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Wildfires may keep you inside more often this summer. Is it safe to run the AC?



As wildfires rage across the country, casting a dark haze over Canadian skies, many people are staying indoors seeking refuge from the smoky air.

But as temperatures heat up in some parts of the country, Canadians may be left wondering if turning on their air conditioners will bring unwelcome smoke and pollutants into their homes.

“It’s a little bit complicated. For most Canadians, if they have air conditioning in their home, there is no outdoor air that comes in with that air conditioning,” said Jeffrey Siegel, an engineering professor at the University of Toronto, who also studies indoor air quality.

“And so turning on the air conditioning is a good thing to do to keep the temperature down, and it’s an especially good thing to do if you have a good filter in place.”


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But it depends on the filter and the air conditioner, he said.



4:39 Breathing Easy: Navigating wildfire smoke pollution

While some air conditioners can effectively reduce pollutants from wildfire smoke and improve indoor air quality, there are others that might draw smoke into your home.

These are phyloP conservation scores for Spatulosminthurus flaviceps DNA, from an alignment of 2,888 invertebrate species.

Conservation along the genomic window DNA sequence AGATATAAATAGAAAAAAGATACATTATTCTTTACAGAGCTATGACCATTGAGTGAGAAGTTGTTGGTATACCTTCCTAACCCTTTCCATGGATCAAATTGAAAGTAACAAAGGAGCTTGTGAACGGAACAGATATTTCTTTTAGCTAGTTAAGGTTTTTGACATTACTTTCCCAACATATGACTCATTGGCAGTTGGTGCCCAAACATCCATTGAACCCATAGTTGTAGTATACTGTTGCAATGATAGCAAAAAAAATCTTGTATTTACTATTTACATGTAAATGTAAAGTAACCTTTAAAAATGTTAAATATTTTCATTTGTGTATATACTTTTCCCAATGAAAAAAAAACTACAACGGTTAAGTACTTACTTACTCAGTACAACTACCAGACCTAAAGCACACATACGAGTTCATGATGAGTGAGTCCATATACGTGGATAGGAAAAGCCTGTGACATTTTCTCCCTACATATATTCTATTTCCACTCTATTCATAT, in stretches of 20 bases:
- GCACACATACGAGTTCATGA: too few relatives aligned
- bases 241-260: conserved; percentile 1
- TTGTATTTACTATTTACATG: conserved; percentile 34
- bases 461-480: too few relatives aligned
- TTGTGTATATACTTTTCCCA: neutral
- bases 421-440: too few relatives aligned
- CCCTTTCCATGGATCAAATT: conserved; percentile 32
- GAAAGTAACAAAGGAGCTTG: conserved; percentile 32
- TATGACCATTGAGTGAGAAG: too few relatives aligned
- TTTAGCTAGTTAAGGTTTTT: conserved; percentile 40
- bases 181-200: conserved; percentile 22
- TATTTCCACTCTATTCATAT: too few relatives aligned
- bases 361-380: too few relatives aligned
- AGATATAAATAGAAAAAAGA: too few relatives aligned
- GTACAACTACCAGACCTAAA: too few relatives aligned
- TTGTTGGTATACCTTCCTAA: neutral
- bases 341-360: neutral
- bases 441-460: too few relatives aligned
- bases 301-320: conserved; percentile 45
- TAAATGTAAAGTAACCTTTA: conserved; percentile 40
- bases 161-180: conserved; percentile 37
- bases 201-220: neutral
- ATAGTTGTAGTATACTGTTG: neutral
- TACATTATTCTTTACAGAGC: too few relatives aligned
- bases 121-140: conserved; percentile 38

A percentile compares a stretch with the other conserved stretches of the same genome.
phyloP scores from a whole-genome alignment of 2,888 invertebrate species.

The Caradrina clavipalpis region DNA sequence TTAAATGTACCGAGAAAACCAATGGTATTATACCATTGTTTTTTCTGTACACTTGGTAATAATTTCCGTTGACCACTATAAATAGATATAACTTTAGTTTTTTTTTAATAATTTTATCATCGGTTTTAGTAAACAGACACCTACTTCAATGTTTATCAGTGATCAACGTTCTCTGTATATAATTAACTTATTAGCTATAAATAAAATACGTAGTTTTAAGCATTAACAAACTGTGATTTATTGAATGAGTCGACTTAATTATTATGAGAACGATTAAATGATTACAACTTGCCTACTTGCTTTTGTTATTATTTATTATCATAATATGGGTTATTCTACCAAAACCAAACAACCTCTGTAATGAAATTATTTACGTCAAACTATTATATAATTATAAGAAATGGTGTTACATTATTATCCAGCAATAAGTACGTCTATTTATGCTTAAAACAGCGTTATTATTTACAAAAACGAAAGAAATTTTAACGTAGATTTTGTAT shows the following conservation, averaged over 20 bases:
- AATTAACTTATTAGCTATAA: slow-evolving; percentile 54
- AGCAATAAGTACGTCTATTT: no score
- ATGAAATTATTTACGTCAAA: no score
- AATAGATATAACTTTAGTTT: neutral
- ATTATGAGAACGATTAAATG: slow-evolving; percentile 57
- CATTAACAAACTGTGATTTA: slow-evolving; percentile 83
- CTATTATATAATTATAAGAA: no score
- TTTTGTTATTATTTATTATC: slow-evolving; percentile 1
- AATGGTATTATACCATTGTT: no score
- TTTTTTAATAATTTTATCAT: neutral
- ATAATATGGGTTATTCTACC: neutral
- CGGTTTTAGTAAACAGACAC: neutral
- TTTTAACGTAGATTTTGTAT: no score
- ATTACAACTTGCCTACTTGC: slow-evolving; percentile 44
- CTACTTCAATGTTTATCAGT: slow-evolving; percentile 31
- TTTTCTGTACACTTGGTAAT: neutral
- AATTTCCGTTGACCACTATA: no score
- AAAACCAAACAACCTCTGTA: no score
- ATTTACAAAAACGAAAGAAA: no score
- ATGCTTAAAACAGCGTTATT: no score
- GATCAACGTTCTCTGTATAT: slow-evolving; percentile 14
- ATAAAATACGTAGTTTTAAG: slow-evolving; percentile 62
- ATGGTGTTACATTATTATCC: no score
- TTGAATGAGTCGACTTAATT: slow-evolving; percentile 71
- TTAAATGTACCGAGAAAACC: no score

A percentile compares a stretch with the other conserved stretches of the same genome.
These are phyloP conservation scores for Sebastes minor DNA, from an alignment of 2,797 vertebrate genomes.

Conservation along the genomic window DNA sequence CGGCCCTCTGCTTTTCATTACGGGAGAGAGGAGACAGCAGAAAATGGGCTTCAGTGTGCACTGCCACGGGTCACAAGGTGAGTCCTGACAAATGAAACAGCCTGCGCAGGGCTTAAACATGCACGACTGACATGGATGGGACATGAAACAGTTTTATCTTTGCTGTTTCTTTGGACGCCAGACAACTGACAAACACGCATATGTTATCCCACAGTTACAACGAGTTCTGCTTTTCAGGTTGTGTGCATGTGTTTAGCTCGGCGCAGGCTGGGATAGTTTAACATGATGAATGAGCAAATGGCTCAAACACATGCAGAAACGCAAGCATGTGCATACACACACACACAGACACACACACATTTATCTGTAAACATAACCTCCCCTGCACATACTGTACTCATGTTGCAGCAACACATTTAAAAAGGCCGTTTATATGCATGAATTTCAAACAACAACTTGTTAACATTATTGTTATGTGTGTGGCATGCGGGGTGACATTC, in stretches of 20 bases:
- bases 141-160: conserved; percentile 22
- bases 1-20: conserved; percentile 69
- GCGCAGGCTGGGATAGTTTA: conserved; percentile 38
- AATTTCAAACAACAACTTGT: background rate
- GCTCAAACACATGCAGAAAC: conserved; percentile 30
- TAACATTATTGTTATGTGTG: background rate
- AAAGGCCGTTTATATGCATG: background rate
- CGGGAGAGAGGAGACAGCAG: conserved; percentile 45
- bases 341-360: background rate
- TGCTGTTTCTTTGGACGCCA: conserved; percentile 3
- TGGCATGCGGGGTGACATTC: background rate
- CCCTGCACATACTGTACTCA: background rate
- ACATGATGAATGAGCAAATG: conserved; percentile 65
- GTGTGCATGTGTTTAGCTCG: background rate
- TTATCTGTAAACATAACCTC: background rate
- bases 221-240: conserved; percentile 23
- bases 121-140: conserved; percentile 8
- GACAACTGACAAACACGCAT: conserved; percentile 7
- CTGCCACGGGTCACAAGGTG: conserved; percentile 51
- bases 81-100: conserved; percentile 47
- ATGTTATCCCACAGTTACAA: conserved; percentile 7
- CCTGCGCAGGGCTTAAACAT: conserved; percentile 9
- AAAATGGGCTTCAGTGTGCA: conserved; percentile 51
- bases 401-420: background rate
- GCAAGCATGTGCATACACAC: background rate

“Wildfire smoke is made up of a whole soup of pollutants,” explained Dr. Samantha Green, a family physician at Unity Health Toronto. “And the one that we worry most about is referred to as PM 2.5, and that’s because it not only irritates the nose, the throat and the eyes, but it can get deep into the lungs and then into the bloodstream.”

Short-term exposure to smoke can cause eye irritation, runny nose, sore throat, wheezing, shortness of breath and a tight sensation in the chest, she said.

“And the longer you spend out in the poor air, the greater your symptoms will be.”


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With worsening air quality alerts spreading across Canada, experts such as Green and Siegel advise staying indoors, if possible, and closing your doors and windows. If you opt to utilize air conditioning, fans or air filters, here are some essential tips to consider.